Imagine if you were the person in charge of sourcing and staffing a project team to support some new organizational initiatives.  Factors like geography, skills, interests, availability, and prior experience would all come in to account as you attempted to assemble the team. Instead of a map of Twitter followers, your 'map' would be sourced from core HRIS information,  internal talent profiles, internal skills inventories, and perhaps even insight from the CRM system (as to the size and strategic importance of the opportunity), and augmented by your database of external talent (maybe even a custom LinkedIn or boolean search result on top of that).

    Build in more advanced filtering capability and have the tag cloud on the right be user configurable and actionable (let me click on a tag and have the mashup highlight all the people that match that tag), and now you have the start of more dynamic and adaptable tool for insight and action into the workforce (and perhaps even all the available and accessible talent).  Make hovering over the map marker pop up a lightweight bio, with essential information displayed, and include the ability to quickly contact the person via email, IM, or even a Tweet.

    I love checking out all these new and innovative services that seem to be proliferating lately, the cleverness and industry these developers show simply by accessing open APIs and re-imaging the data is outstanding.

    What I don't love is after spending a lunch time playing with a cool site like Map My Followers is having to try to piece together similar organizational insights in an aging set of enterprise tools that were designed in a different age.


    Whistle Blowing vs. Blowing Whistles

    I love a nice juicy workplace drama story.  And when the workplace drama also includes a sports angle then I am in the happy zone.

    Submitted for your consideration - from the State University of New York at Binghamton - (courtesy of Inside Higher Ed), Coach's Exit vs. Whistle Blower's Exit.

    The important details from the Inside Higher Ed piece:

    The State University of New York at Binghamton announced last week that it had agreed to a $1.2 million settlement that will lead to the departure of its suspended men's basketball coach, Kevin Broadus. Under Broadus, the basketball program achieved athletic success but found itself in the middle of a controversy over the admission of academically unprepared athletes and numerous arrests of players.

    One of those who blew the whistle on the basketball program, however, faces a future much less financially secure than Broadus does. Sally Dear, an adjunct since 1998 and a key source for a New York Times article last year on the scandal, received a letter Monday telling her not to expect a renewal of her teaching duties for the next semester. She currently teaches two courses and is paid $5,000 for each one. In the Times article, which angered many supporters of the Binghamton athletic program, Dear was quoted about how basketball players arrived late, left early, and disrupted class in other ways.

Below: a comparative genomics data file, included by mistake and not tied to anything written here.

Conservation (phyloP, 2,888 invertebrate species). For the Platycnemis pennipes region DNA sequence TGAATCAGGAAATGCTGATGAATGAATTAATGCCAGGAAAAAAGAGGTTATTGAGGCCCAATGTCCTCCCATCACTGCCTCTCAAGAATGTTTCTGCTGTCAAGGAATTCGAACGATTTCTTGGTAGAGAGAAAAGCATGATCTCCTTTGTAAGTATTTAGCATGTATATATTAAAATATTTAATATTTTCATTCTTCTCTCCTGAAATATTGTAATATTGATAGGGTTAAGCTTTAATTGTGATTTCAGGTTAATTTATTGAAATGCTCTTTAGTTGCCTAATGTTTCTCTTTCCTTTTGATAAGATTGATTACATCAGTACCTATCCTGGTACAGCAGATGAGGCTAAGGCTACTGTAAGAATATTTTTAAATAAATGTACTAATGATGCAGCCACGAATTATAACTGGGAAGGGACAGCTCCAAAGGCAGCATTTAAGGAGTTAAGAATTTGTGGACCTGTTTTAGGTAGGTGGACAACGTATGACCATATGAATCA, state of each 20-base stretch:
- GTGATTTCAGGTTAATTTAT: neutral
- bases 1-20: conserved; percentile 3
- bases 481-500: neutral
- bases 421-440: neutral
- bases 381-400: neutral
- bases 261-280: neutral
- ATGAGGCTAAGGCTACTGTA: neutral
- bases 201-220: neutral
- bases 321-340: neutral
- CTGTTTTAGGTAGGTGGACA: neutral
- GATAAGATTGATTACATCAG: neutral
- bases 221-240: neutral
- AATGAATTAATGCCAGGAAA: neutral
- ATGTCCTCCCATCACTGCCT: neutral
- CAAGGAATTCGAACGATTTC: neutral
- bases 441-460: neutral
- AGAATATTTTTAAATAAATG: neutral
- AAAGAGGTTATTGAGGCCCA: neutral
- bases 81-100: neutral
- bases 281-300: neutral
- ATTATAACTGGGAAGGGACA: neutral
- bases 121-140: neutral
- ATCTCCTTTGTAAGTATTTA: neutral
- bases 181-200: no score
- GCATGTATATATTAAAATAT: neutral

Nice.  The school more or less looks the other way on some questionable and possibly illegal activities associated with the basketball program in order to see some success and get some notoriety for the program.  After some time, the behaviors and violations become too egregious and well-known that eventually it all comes crashing down.  The coach, who has at least some, if not most of the blame for the mess will walk with a cool $1.2M, while one of the whistle blowers gets casually shown the door. Interesting how Binghamton can find seven figures for the coach but can't free up $10,000 for Ms. Dear to continue teaching her two courses. 

    I don't know much more about the tale than the few details in the piece, but the bit that is concerning is how colleges in particular, and corporate organizations in general can come to view and value the service, contributions, and expandability of temporary or contract staff.  

    Colleges use adjuncts for lots of reasons - sometimes to fill slots to teach unique or specialized courses, to backfill permanent faculty doing research or on sabbatical, or often to cut costs and improve incremental profit margins.  Kind of the same reasons that organizations engage temporary or contract staff in the corporate world. Many adjuncts will tell you that while they enjoy their work, and are committed to their discipline and their students, they fully realize their (low) place on the institutional pecking order.  

    But as we heard last night on the HR Happy Hour interview with Dan Roddy of IBM, the trend towards more flexible and fluid workforces, with more representation of contract and temporary staff is not only continuing, but likely is accelerating.